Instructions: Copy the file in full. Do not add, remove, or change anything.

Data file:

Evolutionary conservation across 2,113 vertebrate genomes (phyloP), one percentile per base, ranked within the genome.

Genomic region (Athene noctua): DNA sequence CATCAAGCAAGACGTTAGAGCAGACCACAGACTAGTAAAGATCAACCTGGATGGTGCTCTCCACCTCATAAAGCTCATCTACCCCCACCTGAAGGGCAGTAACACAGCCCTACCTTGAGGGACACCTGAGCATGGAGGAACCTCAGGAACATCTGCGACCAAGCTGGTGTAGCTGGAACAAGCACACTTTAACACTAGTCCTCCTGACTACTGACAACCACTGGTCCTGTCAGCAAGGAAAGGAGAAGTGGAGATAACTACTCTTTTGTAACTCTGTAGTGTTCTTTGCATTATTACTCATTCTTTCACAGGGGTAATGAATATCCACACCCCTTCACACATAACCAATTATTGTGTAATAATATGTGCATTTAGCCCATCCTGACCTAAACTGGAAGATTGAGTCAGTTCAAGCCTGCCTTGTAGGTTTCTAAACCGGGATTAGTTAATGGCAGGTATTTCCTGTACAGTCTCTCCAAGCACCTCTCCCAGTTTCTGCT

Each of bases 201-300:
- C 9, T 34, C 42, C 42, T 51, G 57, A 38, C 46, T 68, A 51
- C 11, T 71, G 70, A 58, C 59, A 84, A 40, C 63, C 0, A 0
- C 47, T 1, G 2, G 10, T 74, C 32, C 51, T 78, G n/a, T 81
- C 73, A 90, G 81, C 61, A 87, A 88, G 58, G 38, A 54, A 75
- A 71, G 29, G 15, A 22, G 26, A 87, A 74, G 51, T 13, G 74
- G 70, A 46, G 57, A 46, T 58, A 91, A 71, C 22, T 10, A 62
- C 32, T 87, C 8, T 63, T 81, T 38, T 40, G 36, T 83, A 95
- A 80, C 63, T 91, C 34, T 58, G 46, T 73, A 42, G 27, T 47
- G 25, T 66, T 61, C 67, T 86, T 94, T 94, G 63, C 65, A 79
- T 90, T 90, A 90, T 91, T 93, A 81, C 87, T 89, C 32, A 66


Evolutionary conservation across 2,113 vertebrate genomes (phyloP), one percentile per base, ranked within the genome.

Genomic region (Athene noctua): DNA sequence CATCAAGCAAGACGTTAGAGCAGACCACAGACTAGTAAAGATCAACCTGGATGGTGCTCTCCACCTCATAAAGCTCATCTACCCCCACCTGAAGGGCAGTAACACAGCCCTACCTTGAGGGACACCTGAGCATGGAGGAACCTCAGGAACATCTGCGACCAAGCTGGTGTAGCTGGAACAAGCACACTTTAACACTAGTCCTCCTGACTACTGACAACCACTGGTCCTGTCAGCAAGGAAAGGAGAAGTGGAGATAACTACTCTTTTGTAACTCTGTAGTGTTCTTTGCATTATTACTCATTCTTTCACAGGGGTAATGAATATCCACACCCCTTCACACATAACCAATTATTGTGTAATAATATGTGCATTTAGCCCATCCTGACCTAAACTGGAAGATTGAGTCAGTTCAAGCCTGCCTTGTAGGTTTCTAAACCGGGATTAGTTAATGGCAGGTATTTCCTGTACAGTCTCTCCAAGCACCTCTCCCAGTTTCTGCT

Each of bases 201-300:
- C 9, T 34, C 42, C 42, T 51, G 57, A 38, C 46, T 68, A 51
- C 11, T 71, G 70, A 58, C 59, A 84, A 40, C 63, C 0, A 0
- C 47, T 1, G 2, G 10, T 74, C 32, C 51, T 78, G n/a, T 81
- C 73, A 90, G 81, C 61, A 87, A 88, G 58, G 38, A 54, A 75
- A 71, G 29, G 15, A 22, G 26, A 87, A 74, G 51, T 13, G 74
- G 70, A 46, G 57, A 46, T 58, A 91, A 71, C 22, T 10, A 62
- C 32, T 87, C 8, T 63, T 81, T 38, T 40, G 36, T 83, A 95
- A 80, C 63, T 91, C 34, T 58, G 46, T 73, A 42, G 27, T 47
- G 25, T 66, T 61, C 67, T 86, T 94, T 94, G 63, C 65, A 79
- T 90, T 90, A 90, T 91, T 93, A 81, C 87, T 89, C 32, A 66